Since its release we've had some questions regarding that message and the use of the term 'militia.’ For me and the guys I shoot with, the word 'militia' is synonymous with community, in that the militia is made up of the people, for the people, and by the people. The militia is not merely about a free, law abiding American citizen with a firearm, it is about that free, law abiding American and the community that surrounds him or her; the support structure, the freedom to organize, the freedom to converse and congregate, to prepare, to assist, to render aid, to educate, to grow food, to pray and follow whichever religion you choose, to be self-sufficient, all while working together and in solidarity against tyranny and anything that threatens the Constitution, the Bill of Rights, and our Great Nation.

That said, we live in a modern culture that has now been programmed to associate the term 'militia' with fringe groups who live in rural, isolated communities and whose members are considered wackos or other stereotypical terms in order to isolate and purge them from "normal" society. This is in opposition to the original meaning, where the militia referred directly to all the men, women, and children in a community — the citizenry. So how and why did this happen?

The biased can easily be attributed to the media's sensationalistic stories, but, for the most part, it is per our Federal government's centralizing efforts. Shortly after the 2nd Amendment was adopted on December 15, 1791 the government set to manipulate the meaning based on its agenda and, with over 200 years of rulings, legislation, and case law, most notably with the passage of the many Militia Acts, the Federal government has successfully alienated the word 'militia' from the general public. Our society no longer recognizes its duty in being actively involved, whether in local politics or community leadership and relationships. And this is what the focus of this post will be, the steady alienation and erosion of the militia and its symbiotic relationship with the citizenry as it states in the 2nd Amendment by our Federal government via the Militia Acts. Following are some of the key points from the most notable Militia Acts:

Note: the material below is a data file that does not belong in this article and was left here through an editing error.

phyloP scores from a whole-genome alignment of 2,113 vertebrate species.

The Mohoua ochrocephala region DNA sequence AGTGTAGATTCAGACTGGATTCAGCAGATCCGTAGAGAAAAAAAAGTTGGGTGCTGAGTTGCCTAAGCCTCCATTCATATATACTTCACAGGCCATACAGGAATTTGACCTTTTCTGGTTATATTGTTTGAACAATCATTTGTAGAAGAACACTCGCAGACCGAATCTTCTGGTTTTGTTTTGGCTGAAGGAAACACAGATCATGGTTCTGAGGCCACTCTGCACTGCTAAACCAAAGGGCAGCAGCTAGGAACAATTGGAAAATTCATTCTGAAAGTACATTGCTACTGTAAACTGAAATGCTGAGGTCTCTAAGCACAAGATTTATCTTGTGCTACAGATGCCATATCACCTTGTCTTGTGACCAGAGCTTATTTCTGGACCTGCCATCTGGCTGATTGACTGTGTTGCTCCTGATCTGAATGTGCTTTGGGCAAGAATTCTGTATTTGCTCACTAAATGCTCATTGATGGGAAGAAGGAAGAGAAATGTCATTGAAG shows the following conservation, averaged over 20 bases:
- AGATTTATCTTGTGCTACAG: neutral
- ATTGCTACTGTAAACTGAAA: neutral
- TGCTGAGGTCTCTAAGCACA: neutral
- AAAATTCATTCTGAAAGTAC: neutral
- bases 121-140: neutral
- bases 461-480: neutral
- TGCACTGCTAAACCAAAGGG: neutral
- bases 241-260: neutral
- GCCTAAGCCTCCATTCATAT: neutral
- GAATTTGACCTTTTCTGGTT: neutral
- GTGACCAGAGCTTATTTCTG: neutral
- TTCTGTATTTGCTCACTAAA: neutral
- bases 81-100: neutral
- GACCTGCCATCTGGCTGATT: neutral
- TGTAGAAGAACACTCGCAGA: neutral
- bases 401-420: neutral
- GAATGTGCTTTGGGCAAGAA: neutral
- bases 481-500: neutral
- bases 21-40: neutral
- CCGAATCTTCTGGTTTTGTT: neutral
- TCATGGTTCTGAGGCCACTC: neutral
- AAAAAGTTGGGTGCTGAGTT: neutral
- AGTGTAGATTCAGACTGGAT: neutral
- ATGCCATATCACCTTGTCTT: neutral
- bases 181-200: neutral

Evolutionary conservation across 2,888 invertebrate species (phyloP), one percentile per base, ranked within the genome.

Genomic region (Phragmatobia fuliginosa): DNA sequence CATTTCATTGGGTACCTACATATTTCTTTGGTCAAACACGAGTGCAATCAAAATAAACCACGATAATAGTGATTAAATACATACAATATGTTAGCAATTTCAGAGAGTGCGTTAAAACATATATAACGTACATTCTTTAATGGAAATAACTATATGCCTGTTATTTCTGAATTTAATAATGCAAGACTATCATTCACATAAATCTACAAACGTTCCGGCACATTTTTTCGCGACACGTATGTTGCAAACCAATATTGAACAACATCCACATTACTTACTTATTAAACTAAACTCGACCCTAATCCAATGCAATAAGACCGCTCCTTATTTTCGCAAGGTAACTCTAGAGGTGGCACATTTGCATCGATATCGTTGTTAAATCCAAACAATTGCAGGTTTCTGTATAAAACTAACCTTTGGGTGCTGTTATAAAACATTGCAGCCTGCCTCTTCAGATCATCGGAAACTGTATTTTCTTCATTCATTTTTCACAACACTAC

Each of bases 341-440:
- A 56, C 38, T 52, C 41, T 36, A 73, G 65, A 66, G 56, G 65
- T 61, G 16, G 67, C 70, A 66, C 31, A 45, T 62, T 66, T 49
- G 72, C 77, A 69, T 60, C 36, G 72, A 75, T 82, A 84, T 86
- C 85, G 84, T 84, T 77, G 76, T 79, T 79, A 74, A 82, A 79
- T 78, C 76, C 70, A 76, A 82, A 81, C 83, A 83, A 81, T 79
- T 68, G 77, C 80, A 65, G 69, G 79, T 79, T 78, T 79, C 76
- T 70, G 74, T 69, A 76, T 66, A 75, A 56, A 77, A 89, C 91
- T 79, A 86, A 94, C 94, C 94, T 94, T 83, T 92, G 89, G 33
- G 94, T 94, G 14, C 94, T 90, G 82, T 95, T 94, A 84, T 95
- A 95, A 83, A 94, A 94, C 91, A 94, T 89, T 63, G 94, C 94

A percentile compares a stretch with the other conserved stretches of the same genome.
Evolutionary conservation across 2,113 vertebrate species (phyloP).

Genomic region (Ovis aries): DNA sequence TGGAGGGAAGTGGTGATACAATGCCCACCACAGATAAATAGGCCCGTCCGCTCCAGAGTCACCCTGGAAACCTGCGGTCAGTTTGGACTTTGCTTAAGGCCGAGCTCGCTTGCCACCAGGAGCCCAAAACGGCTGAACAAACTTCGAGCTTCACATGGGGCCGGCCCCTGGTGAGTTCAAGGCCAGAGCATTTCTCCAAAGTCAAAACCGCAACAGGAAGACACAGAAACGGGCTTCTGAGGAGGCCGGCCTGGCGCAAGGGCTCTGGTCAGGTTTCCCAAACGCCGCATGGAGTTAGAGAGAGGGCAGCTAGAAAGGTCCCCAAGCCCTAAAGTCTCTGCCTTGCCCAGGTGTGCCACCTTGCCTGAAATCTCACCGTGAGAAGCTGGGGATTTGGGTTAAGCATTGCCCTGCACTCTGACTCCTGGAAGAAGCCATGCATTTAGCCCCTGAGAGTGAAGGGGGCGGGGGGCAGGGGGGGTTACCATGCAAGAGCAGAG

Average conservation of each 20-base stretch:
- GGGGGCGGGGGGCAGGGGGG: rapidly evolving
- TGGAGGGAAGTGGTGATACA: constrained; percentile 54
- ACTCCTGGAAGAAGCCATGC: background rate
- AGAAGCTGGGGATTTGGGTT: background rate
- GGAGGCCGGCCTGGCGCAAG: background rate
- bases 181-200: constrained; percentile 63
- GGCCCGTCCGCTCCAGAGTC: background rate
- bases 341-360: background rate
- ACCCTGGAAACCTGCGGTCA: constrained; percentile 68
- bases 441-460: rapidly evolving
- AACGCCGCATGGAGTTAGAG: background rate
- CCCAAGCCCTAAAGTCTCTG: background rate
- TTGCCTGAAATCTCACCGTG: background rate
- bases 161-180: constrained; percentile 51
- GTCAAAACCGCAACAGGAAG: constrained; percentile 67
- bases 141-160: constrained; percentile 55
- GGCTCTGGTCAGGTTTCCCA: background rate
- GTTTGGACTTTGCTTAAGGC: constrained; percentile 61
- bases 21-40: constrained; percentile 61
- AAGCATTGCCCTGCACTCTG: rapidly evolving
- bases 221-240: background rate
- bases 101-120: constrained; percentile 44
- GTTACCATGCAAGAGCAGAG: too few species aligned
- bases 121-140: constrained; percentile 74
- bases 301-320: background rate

The First Militia Act of 1792 : This act gave the US President the authorization to call the militias into Federal service for 2 years. It was the first step to centralizing the control of the militias under the federal government. Out-of-state militias could be called into action to suppress local rebellions. One such rebellion was the famous Shay's Rebellion where Revolutionary War veteran Daniel Shays led four thousand rebels in an uprising against the debt collection and tax policies of the State of Massachusetts.